Federer won his first Grand Slam title since his victory in New York last year
Roger Federer said his fifth straight US Open title was all the more special as it came after he had lost the number one ranking in a difficult year.
The Swiss star beat Britain's Andy Murray 6-2 7-5 6-2 to become the first man in the Open era to win five consecutive US Open crowns.
It ensured Federer retained one of the three Slam titles he began 2008 with.
"To bounce back straightaway after losing the number one ranking, this is the best scenario ever," he said.
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Federer, 27, is the first man ever to win five straight titles at two different Grand Slam events, having matched his US feat at Wimbledon before losing to Rafael Nadal in this year's final.
"This was as big of a goal maybe this season, you know," he said.
"I mean, going for five US Opens is probably the last time ever in my career I'll have that opportunity, so to keep it alive and actually just keeping the streak like I did at Wimbledon is something I'm very, very happy about."
Despite his relatively straightforward win in Monday's final in New York, Federer was impressed by the progress Murray has made.
"I think he's improved a lot the last year or so," he said.
"I think he had a tough draw at the Australian Open, actually which would have put himself in an even better position for this year, but he drew (Jo-Wilfried) Tsonga I think first round, and that sort of kept him under the radar for a little bit.
"But I think winning Cincinnati and doing so well here again, and doing also I think well at Wimbledon, I think he's really picked his game up.
"He's got many different opportunities to play any player, I think. That's what makes him dangerous. He's got the good slice, he can come to net, he can stay back, he can stay very far back.
All sorts of crazy people started writing me and trying to reach me, telling me I need some help either mentally or physically
"So he's got three different options, and not many players have that out there. For this reason you need to adapt a little bit on how he plays you.
"I think that's where I'm the best at in the game, is try to figure out how to beat the guy. I had a game plan going in, but then also had to adjust it throughout the match."
Federer pinpointed the Scot's fitness as a major area of improvement.
"I think he's got himself in better physical shape," he said. "So from that standpoint he's better than ever.
"I think with finals like this, he knows now what it sort of takes to get very far into a Grand Slam. I think it's something that's unusual.
"Once you get to the semis or finals, you're celebrating your first quarters, celebrating first semis and first final.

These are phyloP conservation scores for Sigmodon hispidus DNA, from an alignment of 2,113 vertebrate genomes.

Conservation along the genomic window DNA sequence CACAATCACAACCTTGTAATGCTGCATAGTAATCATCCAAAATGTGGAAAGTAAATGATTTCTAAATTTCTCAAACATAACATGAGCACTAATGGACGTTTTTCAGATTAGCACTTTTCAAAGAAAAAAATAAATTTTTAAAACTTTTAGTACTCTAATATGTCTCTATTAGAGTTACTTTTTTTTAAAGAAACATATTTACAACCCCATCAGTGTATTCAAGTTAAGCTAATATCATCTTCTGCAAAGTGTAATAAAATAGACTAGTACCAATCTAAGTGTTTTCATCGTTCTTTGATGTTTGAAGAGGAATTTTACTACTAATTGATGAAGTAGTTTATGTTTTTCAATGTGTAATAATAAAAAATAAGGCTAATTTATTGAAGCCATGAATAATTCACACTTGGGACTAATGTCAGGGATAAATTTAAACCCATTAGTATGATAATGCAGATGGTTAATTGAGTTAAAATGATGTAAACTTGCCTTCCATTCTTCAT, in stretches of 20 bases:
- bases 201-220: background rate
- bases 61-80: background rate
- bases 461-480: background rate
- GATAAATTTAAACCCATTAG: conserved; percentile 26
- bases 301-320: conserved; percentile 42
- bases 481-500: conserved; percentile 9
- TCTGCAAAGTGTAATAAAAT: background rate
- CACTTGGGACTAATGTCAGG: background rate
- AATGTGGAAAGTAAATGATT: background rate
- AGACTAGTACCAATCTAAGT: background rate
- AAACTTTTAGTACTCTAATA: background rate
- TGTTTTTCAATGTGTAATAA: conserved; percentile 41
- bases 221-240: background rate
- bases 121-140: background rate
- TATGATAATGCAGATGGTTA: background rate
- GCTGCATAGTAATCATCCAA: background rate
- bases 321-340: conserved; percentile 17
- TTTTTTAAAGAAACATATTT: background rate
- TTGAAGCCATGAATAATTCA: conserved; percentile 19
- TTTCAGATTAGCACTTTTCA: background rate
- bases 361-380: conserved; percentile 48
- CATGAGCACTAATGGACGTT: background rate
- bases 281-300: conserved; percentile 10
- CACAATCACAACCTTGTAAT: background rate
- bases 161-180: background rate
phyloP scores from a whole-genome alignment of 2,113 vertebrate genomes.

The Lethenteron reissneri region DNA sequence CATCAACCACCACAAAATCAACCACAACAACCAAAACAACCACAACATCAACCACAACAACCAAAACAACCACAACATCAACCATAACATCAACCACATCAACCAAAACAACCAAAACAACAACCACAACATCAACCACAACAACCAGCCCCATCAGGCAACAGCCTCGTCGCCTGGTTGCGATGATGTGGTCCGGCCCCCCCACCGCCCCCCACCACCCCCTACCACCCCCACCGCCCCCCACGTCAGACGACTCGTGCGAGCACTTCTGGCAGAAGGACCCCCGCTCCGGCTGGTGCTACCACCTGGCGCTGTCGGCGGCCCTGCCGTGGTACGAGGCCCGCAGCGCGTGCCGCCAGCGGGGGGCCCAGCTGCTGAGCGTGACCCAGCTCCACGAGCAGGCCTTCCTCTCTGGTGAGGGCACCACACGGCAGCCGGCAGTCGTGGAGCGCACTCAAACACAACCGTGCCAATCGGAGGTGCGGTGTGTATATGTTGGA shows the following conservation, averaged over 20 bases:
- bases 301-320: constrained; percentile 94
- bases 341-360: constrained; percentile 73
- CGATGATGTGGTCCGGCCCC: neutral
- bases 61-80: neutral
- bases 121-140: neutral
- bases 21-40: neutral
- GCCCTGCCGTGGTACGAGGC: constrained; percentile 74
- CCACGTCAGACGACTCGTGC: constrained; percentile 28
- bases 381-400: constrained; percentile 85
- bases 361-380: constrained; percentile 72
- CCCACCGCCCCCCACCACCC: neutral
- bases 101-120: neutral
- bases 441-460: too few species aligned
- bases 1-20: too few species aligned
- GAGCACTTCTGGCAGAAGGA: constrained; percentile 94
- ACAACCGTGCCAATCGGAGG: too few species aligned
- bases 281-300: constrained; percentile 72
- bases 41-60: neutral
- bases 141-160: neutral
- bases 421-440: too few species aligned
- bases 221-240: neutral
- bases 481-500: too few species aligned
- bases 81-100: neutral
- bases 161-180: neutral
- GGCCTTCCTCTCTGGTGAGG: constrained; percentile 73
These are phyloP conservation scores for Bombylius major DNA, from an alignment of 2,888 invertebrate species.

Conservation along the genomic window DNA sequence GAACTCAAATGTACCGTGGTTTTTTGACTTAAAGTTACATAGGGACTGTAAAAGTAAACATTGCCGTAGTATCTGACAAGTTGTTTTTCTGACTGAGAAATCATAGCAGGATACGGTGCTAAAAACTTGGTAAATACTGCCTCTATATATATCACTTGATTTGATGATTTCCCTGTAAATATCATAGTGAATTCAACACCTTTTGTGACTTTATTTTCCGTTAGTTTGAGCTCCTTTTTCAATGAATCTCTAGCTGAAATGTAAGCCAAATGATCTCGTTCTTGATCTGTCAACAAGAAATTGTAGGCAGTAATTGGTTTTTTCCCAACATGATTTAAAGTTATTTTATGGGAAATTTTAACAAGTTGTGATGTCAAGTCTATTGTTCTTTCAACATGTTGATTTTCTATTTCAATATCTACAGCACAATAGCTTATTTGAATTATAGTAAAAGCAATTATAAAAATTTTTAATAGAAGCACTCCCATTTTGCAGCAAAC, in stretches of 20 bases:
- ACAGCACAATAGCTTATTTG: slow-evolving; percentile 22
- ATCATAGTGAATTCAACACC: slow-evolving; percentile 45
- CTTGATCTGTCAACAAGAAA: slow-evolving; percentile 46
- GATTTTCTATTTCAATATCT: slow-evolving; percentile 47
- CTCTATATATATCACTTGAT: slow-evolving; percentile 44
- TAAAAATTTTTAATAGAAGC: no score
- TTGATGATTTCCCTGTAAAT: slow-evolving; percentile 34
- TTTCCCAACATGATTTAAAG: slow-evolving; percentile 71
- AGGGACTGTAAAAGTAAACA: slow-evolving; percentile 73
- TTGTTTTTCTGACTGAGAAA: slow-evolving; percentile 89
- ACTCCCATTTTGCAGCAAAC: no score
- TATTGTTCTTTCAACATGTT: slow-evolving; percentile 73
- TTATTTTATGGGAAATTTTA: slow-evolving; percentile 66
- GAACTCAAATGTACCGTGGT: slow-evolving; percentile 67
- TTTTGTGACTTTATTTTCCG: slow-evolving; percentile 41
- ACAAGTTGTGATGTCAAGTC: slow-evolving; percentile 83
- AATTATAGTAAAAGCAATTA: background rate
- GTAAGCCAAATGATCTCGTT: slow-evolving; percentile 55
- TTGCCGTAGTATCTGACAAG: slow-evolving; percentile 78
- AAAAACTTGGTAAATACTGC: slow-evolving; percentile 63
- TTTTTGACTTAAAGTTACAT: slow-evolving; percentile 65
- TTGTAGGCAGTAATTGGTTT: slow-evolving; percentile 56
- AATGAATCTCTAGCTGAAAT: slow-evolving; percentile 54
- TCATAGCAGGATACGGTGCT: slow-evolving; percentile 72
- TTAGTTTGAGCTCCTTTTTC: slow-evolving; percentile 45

"It takes a toll on you emotionally as well, because all of a sudden there's all the attention you ever wanted, but what you really want to do is focus on getting the title.
"I think by putting yourself in those types of positions, giving yourself opportunities, he'll only get bigger. I always thought he was a big match player.
"You know, give him the biggest court in the world, he will have no problem handling it. I think that's what he's shown anyway throughout his career."
As for his own year, Federer admitted that winning the US Open made up for the disappointment of losing his Australian Open and Wimbledon titles, and getting thrashed by Nadal in Paris.
"I think the French Open loss was brutal, but I got over that one pretty easily, played great on the grass and had a really tough loss at Wimbledon which - you know, I was proud to be part of such a great match, but at the same time it just sort of made me sad not having won that great epic match.
"Maybe I was always dreaming about it and not winning it. I was always positive, you know.
"I lost quite a few matches I should have never lost, and they hurt. Now, getting the fifth US Open, it really means a lot to me."
And Federer revealed that the constant speculation about his form and suggestions that he had passed his peak did annoy him at times.
"I don't think it got to me, but I was aware of it," he said.
"I mean, I'm a bit disappointed. Sometimes to a point a bit annoyed, because all sorts of crazy people started writing me and trying to reach me, telling me I need some help either mentally or physically.
"You're laughing but it's the way it goes. People come out of the closet and think they can start helping me now. It's just a pain.
"For me, this sort of puts them to rest a little bit, and calms down the phones at my parents' a little bit, which I'm happy about."